Infanticide as Policy?
Six children were attacked in Afghanistan and Pakistan this past week. Three of them, teenaged girls on a school bus in Peshawar, in the tribal region of western Pakistan, were shot and gravely wounded by two Taliban gunmen who were after Malala Yousufzai, a 14-year-old girl who has been bravely demanding the right of girls to an education. After taking a bullet to the head, and facing further death threats, she has been moved to a specialty hospital in Britain. Her two wounded classmates are being treated in Pakistan.
The other three children were not so lucky. They were killed Sunday in an aerial attack by a US aircraft in the the Nawa district of Helmand Province in Afghanistan, not so far from Pakistan. The attack, described by the military as a “precision strike,” was reportedly aimed at several Taliban fighters who were allegedly planting an IED in the road, but the strike also killed three children, Borjan, 12; Sardar Wali, 10; and Khan Bibi, 8, all from one family, who were right nearby collecting dung for fuel.
Initially, as is its standard MO, the US denied that any children had been killed and insisted that the aircraft had targeted three “Taliban” fighters, and had successfully killed them. Only later, as evidence grew indesputable that the three children had also been killed, the US switched to its standard fallback position for atrocities in the Afghanistan War and its other wars: it announced that it was “investigating” the incident and said that it “regretted” any civilian deaths.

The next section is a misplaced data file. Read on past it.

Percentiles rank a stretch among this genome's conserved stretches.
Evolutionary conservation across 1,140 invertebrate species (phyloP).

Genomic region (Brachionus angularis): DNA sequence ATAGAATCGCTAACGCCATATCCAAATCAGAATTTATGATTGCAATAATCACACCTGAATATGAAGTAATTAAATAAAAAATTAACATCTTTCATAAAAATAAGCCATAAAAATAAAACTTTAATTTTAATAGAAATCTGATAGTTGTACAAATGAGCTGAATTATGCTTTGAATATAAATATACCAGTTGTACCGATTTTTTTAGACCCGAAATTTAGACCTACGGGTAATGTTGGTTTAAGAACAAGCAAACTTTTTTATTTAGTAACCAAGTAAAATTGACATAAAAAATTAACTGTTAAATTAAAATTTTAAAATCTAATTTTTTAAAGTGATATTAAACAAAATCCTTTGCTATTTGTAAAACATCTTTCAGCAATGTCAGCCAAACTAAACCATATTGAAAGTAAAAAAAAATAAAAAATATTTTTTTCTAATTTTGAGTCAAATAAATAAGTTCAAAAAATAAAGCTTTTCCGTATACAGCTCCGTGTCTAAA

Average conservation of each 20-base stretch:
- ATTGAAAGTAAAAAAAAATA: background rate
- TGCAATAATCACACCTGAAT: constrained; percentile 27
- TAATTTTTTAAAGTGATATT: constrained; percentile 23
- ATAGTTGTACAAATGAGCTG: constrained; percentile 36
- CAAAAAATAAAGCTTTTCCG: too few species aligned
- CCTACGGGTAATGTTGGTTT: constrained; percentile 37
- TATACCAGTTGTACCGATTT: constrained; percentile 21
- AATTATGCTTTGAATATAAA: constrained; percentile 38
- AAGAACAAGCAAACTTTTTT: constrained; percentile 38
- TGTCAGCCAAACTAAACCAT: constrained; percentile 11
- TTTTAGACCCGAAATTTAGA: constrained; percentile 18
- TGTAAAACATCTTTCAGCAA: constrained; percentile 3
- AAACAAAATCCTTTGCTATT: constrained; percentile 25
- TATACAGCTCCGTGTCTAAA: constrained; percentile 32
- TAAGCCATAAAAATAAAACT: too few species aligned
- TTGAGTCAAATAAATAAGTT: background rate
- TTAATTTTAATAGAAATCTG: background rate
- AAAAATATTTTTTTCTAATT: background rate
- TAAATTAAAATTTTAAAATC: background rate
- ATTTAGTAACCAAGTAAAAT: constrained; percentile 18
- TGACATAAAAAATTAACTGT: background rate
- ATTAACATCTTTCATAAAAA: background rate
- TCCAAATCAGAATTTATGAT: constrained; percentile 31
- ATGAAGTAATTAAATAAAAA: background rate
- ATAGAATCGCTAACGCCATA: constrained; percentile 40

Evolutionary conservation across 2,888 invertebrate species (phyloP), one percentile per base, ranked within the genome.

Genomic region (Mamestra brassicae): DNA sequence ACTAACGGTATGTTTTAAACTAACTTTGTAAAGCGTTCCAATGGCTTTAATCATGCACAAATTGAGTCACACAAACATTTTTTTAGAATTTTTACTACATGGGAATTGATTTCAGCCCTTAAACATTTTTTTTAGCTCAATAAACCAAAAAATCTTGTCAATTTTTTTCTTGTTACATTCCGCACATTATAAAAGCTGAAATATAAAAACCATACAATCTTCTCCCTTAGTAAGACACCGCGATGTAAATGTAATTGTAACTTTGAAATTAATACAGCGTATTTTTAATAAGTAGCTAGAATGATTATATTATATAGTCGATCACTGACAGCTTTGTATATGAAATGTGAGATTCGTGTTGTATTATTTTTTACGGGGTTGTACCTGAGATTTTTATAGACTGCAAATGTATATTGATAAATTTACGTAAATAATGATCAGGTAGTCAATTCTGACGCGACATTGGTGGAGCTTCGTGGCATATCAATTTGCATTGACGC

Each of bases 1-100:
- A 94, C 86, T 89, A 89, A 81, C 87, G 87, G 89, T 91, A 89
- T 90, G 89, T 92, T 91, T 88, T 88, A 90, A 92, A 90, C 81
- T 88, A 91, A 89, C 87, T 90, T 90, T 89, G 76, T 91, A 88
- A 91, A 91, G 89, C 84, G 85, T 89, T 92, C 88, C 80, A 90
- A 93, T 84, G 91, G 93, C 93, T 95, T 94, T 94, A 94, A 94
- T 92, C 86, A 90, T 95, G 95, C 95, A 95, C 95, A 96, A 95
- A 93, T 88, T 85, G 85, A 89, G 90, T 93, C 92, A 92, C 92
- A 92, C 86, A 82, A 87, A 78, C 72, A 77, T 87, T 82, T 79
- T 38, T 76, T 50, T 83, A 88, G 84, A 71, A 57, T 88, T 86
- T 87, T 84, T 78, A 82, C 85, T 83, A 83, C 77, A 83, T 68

There are several questions that arise immediately from this second story. First of all, if the three kids were close enough to be killed by this “precision” attack, they were surely also close enough to have been visible to whatever surveillance craft was monitoring the activities of the Taliban fighters, and if they were seen, there should have been no air strike called in. Second, the US, allegedly trying to reduce civilian casualties, is supposedly now operating its air attacks under rules of engagement that only allow strikes where there is “imminent danger” to US or allied forces. How is planting an IED an “imminent” danger? If the location is known, troops in the area can be alerted, and the IED removed or detonated. An identified IED is not an imminent threat.
The American media have been awash in coverage of the attack on the three Pakistani girls, and on the fate of the courageous girl’s education advocate, young Malala.
Not so the deaths of the three Afghan kids. They didn’t even merit their own article in the nation’s leading newspaper, The New York Times, which simply inserted a couple of paragraphs concerning their deaths near the end of an article about so-called “green-on-blue killings” of US troops by their supposed Afghan Army allies (two Americans were killed in one such attack on Saturday).
The contrast between the two attacks on children is even greater when it comes to the response in the two countries, Pakistan and the US. In Pakistan, after the attack on Malala and her two classmates, tens of thousands of Pakistanis turned out in demonstrations to protest the actions of the Taliban fanatics and to demand that they be caught and punished (there have been arrests of two alleged perpetrators). The Pakistani government vowed to prosecute the would-be killers, and has paid to have Malala transferred to a safer and better hospital in the UK. It is also providing armed guards to protect the other two girls.